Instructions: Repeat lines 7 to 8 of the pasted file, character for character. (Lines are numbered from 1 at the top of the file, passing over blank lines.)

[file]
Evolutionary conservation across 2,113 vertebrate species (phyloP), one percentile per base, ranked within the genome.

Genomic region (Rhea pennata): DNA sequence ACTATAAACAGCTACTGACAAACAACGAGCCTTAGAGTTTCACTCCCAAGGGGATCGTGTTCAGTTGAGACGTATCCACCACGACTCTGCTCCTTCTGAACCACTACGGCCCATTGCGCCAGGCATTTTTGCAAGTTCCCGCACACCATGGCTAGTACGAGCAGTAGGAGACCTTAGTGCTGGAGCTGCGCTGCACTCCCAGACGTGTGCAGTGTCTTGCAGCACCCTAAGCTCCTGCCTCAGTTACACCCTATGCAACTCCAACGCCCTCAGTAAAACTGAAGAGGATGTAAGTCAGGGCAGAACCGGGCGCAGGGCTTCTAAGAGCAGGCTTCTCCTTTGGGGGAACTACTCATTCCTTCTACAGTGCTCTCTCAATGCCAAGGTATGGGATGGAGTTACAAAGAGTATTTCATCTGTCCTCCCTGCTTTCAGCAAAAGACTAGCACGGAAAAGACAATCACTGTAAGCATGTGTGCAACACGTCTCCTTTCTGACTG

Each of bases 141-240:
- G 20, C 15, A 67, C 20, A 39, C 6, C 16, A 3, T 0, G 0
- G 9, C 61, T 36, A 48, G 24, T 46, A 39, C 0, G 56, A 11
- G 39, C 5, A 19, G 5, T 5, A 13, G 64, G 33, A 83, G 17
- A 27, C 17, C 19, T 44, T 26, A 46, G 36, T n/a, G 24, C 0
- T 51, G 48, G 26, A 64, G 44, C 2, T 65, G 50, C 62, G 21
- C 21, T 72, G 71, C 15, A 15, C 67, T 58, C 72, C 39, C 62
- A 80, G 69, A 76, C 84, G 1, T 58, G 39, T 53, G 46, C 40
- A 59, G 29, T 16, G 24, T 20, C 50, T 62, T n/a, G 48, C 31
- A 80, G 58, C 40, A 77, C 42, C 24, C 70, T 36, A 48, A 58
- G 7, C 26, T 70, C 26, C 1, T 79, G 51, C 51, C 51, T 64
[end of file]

- A 27, C 17, C 19, T 44, T 26, A 46, G 36, T n/a, G 24, C 0
- T 51, G 48, G 26, A 64, G 44, C 2, T 65, G 50, C 62, G 21